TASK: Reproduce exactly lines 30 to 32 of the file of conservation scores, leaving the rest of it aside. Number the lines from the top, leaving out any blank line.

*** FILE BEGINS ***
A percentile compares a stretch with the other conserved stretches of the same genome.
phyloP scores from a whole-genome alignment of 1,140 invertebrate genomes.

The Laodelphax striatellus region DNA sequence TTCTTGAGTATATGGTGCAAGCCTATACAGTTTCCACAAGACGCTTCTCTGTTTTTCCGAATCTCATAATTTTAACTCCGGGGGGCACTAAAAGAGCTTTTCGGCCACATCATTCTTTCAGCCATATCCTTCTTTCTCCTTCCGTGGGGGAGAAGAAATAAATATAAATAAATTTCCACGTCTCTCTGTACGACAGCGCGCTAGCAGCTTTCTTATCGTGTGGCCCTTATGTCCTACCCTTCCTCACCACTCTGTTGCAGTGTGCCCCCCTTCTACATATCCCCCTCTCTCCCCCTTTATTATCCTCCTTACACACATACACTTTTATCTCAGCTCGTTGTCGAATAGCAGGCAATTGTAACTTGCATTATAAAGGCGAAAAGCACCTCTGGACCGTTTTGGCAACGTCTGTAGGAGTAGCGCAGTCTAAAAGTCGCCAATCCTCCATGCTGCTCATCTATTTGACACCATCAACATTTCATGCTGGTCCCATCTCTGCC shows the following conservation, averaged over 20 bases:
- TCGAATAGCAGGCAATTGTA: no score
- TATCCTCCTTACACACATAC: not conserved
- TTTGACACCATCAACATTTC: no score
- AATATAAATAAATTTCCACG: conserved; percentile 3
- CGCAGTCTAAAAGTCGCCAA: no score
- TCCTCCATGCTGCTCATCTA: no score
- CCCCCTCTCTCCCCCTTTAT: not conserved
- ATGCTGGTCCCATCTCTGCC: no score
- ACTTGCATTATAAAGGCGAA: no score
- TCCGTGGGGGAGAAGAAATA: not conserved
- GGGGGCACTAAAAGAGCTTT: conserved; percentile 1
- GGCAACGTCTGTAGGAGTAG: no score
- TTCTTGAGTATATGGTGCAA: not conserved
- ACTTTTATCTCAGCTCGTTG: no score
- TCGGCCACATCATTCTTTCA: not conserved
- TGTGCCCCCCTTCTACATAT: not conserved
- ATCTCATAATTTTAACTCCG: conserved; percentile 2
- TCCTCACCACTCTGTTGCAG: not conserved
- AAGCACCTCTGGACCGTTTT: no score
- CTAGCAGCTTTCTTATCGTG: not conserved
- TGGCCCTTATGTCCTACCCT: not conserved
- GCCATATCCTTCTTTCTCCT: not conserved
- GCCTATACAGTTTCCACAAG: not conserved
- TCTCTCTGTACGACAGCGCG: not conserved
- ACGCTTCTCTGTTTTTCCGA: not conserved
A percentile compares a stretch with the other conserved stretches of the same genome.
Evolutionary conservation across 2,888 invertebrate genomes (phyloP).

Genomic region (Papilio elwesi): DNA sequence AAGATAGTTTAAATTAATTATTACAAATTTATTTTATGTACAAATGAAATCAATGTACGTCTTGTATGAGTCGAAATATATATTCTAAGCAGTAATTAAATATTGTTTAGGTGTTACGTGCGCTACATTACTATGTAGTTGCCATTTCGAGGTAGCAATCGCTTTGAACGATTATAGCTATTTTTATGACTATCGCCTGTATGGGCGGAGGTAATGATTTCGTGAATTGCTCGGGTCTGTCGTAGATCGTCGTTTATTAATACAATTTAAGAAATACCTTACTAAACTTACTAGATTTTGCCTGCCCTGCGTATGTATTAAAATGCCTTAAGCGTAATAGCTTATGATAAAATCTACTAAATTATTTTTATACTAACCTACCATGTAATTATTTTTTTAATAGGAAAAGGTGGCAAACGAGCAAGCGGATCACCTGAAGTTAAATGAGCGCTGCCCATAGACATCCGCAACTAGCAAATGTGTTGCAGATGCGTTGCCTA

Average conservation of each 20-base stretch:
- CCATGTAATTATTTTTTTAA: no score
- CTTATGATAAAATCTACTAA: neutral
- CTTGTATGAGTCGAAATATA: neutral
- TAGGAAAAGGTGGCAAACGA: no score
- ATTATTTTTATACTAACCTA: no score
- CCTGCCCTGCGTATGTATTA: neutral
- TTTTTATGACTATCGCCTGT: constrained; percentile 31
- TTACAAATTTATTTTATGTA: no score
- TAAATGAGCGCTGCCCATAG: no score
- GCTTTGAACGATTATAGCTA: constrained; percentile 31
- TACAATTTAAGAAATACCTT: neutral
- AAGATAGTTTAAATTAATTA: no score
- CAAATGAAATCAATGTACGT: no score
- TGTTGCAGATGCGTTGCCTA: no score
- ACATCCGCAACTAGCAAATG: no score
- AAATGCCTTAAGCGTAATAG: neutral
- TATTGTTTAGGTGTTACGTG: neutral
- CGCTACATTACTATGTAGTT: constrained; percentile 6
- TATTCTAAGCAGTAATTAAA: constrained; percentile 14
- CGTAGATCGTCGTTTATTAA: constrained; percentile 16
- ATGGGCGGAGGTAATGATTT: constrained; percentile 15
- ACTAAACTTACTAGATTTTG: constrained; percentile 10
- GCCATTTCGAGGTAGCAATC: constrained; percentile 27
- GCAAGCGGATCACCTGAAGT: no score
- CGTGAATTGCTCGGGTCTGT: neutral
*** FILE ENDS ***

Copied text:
Evolutionary conservation across 2,888 invertebrate genomes (phyloP).

Genomic region (Papilio elwesi): DNA sequence AAGATAGTTTAAATTAATTATTACAAATTTATTTTATGTACAAATGAAATCAATGTACGTCTTGTATGAGTCGAAATATATATTCTAAGCAGTAATTAAATATTGTTTAGGTGTTACGTGCGCTACATTACTATGTAGTTGCCATTTCGAGGTAGCAATCGCTTTGAACGATTATAGCTATTTTTATGACTATCGCCTGTATGGGCGGAGGTAATGATTTCGTGAATTGCTCGGGTCTGTCGTAGATCGTCGTTTATTAATACAATTTAAGAAATACCTTACTAAACTTACTAGATTTTGCCTGCCCTGCGTATGTATTAAAATGCCTTAAGCGTAATAGCTTATGATAAAATCTACTAAATTATTTTTATACTAACCTACCATGTAATTATTTTTTTAATAGGAAAAGGTGGCAAACGAGCAAGCGGATCACCTGAAGTTAAATGAGCGCTGCCCATAGACATCCGCAACTAGCAAATGTGTTGCAGATGCGTTGCCTA

Average conservation of each 20-base stretch: